The walled city of Angkor Thom is a very popular tourist spot. It was constructed in the late twelfth century to early thirteenth century by King Jayavarman VII. This site is situated 1.7 Km north of Angkor Wat, within its walls are several monuments from earlier eras as well as those built by Jayavarman and his successors.
The fortified city of Angkor Thom, about 9sq km in extent, was the last and most enduring capital city of the Khmer empire built by Angkor’s greatest King, Jayavarman VII (ruled 1181-1201).
Centered on Baphuon, Angkor Thom is enclosed by a square wall 8m high and 12km in length and encircled by moat 100m wide. The city has five monumental gates, one each in the north, west and south walls and two in the east wall. In front of each gate stand giant statues of 54 gods (to the left of the causeway) and 54 demons (to the right of the causeway), a motif taken from the story of the Churning of the Ocean of Milk illustrated in the famous bas-relief at Angkor Wat. In the center of the walled enclosure are the city’s most important monuments, including the Bayon, the Baphuon, the Royal Enclosure, Phimeanakas and the Terrace of Elephants.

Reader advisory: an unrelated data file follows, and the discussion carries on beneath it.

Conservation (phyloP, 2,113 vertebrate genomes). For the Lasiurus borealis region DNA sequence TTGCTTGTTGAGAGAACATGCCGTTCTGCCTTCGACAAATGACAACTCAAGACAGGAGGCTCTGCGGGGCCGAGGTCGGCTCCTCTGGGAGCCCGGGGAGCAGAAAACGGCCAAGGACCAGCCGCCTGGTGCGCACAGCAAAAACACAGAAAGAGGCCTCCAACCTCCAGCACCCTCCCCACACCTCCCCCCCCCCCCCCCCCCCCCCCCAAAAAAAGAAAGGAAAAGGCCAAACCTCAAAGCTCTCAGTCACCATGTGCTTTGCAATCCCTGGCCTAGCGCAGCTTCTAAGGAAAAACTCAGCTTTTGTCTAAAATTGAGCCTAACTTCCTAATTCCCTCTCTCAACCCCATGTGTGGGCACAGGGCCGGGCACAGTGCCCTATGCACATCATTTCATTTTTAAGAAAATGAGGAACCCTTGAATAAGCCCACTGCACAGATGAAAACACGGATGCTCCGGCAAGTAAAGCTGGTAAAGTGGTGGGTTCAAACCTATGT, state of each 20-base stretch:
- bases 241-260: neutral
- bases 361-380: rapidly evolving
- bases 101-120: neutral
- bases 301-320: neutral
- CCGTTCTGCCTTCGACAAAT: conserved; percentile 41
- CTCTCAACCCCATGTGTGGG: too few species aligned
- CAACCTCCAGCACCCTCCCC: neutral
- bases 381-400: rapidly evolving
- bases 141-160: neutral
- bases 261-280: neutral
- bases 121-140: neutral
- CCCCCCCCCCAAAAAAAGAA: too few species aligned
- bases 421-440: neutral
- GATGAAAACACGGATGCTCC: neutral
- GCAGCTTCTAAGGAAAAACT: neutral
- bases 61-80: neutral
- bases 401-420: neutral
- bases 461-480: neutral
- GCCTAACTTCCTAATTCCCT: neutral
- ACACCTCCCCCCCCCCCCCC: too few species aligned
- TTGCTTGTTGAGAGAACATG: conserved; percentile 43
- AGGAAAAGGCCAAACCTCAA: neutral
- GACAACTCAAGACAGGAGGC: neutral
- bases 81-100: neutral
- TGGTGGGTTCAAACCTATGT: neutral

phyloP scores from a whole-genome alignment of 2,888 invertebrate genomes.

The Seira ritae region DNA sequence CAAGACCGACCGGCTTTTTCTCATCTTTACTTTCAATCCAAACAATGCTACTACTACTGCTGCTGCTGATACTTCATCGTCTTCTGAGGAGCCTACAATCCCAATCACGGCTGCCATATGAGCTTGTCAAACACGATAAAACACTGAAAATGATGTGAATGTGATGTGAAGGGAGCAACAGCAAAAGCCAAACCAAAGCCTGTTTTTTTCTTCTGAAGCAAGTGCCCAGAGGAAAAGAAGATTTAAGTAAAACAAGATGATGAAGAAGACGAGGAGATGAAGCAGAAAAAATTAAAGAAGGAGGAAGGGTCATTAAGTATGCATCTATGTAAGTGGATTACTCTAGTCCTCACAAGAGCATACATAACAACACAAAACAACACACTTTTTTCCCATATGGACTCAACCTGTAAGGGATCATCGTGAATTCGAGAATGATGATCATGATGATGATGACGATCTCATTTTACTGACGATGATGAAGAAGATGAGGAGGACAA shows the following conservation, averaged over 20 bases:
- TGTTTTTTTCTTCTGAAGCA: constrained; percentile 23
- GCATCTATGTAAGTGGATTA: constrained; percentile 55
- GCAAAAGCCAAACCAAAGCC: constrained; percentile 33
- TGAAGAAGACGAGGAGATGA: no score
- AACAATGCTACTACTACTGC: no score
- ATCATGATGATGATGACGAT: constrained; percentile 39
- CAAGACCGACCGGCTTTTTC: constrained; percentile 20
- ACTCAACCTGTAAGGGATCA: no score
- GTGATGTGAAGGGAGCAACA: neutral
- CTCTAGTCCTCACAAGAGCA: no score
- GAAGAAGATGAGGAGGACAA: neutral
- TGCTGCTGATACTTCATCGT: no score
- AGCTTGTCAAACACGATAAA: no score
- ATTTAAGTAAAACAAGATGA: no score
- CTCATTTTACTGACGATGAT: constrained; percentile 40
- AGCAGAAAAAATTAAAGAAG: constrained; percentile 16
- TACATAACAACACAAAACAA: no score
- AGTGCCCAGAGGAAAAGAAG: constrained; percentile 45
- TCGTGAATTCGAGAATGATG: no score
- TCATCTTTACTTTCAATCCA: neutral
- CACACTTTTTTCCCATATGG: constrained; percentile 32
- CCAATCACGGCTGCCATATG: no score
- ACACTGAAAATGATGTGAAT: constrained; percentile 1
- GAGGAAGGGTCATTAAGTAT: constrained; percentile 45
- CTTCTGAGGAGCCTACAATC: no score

Huge temple-mountain in the heart of Angkor Thom. Largely collapsed and in ruined condition, the main temple area is undergoing extensive restoration. Most of the construction area is not open to the public but over the last several months, certain areas have begun to open to the public. The exterior entry gate and elevated causeway are open as well as some areas around the perimeter of the construction. Note the unique animal carving at the walkway entrance. Similar carvings are visible on West Mebon. Also note the large reclining Buddha on the west side, which was added to the temple at a much later period.